BRISTOL— As close to 16,000 Rhode Island Catholic School students begin a new academic year, one of the first topics addressed is the prevention of the H1N1 virus, known as swine flu. In preparation for a potential surge of the virus this fall, school officials are trying to create germ-free atmospheres to minimize any outbreaks.
Dr. Camille Brown, diocesan assistant superintendent of schools, said that one of the best ways to keep the students healthy is to stay educated about the virus and its prevention.
“The CDC expects the flu to infect 30 percent of our population,” said Brown. "The best thing for us is to have this education and help our young people is through the schools. We need to know exactly what this H1N1 virus is that we have to prepare for."
At the present time, the Rhode Island Department of Health is reporting 203 confirmed cases of swine flu in the state. The virus first made its appearance in the United States this past spring, but school and health officials anticipate a fall and winter wave of the virus. No cases have been reported in Catholic Schools.
Principal of Our Lady of Mt. Carmel School in Bristol Religious Teachers Fillippini Sister Carmela Santarsiero explained that the administration works hard to keep parents well informed on swine flu precautions by sending home all Department of Health notices that come to the school.
“I think we are well prepared here,” Sister Santarsiero said.
She explained that hand sanitizing dispensers are a vital school staple and available in the faculty room, classrooms and lavatories.
"The children use the dispensers before they eat lunch and after they use the bathroom" said Sister Santarsiero. "They are also taught how to rub the substance into their hands and the teachers are there to observe them and instruct them on hygiene.”
One recommendation the Department of Health offered and shared by school administration in protecting against swine flu is by drinking plenty of fluids.
"We recommend that the parents send in water bottles or a cup so the children do not have to drink from the water fountains," said Sister Santarsiero
Principal of St. Margaret School in East Providence John Rezendes emphasized the school’s staff is also very active in preventing the spread of the virus.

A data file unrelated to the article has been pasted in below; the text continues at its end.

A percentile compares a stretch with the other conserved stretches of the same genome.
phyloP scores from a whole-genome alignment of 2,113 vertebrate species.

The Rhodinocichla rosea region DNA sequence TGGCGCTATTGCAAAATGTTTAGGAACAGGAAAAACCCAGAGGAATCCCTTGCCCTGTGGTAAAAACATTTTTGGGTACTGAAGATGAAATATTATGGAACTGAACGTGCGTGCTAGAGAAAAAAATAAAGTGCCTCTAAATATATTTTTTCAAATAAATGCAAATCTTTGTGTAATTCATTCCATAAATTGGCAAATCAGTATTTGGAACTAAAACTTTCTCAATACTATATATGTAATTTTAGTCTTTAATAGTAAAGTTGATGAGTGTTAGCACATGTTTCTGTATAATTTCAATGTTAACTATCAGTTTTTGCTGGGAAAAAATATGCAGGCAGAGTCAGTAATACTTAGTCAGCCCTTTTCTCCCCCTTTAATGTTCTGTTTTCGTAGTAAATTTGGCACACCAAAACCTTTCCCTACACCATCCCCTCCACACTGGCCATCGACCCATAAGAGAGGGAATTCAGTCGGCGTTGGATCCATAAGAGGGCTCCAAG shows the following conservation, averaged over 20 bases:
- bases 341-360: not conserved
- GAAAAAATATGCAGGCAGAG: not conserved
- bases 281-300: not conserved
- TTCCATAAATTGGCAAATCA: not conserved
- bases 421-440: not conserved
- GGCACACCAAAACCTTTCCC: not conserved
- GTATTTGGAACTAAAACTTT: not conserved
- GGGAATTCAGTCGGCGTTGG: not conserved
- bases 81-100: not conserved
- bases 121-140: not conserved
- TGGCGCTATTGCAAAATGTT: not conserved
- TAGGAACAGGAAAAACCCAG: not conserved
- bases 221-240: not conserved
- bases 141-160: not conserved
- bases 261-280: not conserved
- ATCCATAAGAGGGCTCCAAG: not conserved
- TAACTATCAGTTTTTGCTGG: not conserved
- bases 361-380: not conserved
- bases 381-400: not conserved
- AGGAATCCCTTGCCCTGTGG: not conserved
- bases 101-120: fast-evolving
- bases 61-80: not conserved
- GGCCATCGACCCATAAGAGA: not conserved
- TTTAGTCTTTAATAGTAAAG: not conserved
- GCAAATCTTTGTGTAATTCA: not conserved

“We have hand sanitizers in each classroom and we had a cleaning company come in and clean classrooms, door knobs, railings, and everything that we could think of to start the year off right,” said Rezendes. “I will also be going into the classrooms and talking about the individual steps the students need to take such as staying home when they are not well.”
Annemarie Beardsworth, spokesperson for the Rhode Island Department of Health, said that many of the steps that DOH officials are asking the schools to implement are the same preventions from the spring.
“We are asking them to resume these activities,” Beardsworth said.
These suggestions include having administrators and teachers remind students to wash their hands and to cough and sneeze into their elbows. The Department of Health is also requiring schools to submit daily absentee reports to monitor abnormal absenteeism rates in specific school communities.
“When there is a spike in absenteeism, we know that something may be brewing in the school,” said Beardsworth, who explained that anyone who has influenza-like symptoms needs to stay home, rest, and keep hydrated until the affected person’s body temperature returns to normal for at least 24-hours after the fever has subsided.
Brown emphasized that doctors do not want everybody running to their office if they have the flu and that they should stay home and rest. Those seeking wellness visits such as physicals could easily be infecting by the ill. She also said that a school-wide vaccination program will effectively help.
"There are plenty of well children coming in for visits and physicals," she said. "The pediatricians are saying that they cannot handle the overflow of all these kids.”
The Rhode Island Department Health expects that a swine flu vaccine will be available to Rhode Islanders sometime next month.
“In Rhode Island we are expecting our shipment of the vaccine sometime in October,” Beardsworth said. “When we do get our initial shipment, pregnant women and children are the first priority.”
Brown explained that the federal government plans on supplying all the vaccines and syringes to the school nurses during the customary vaccination period between October and December. This includes private schools such as the 45 Catholic schools across the state.
“The main target group for the virus is 16 months to 24 years and that encompasses all of our schools,” said Brown. “A consent form will go out to all the parents and if they want their child to have their immunization in the schools, they can send it back and the nurses will perform the vaccination.”
The Rhode Island Department of Health held a press conference today to present information on the swine flu vaccine, including when and where it will be available.
“We want to keep schools open,” said Brown. “We want to keep the information going so it’s important to stay tuned and stay informed. The administrators need to get ready, be practical, and stay calm. It’s important to be informed ahead of time, not when you are in the middle of the crisis.”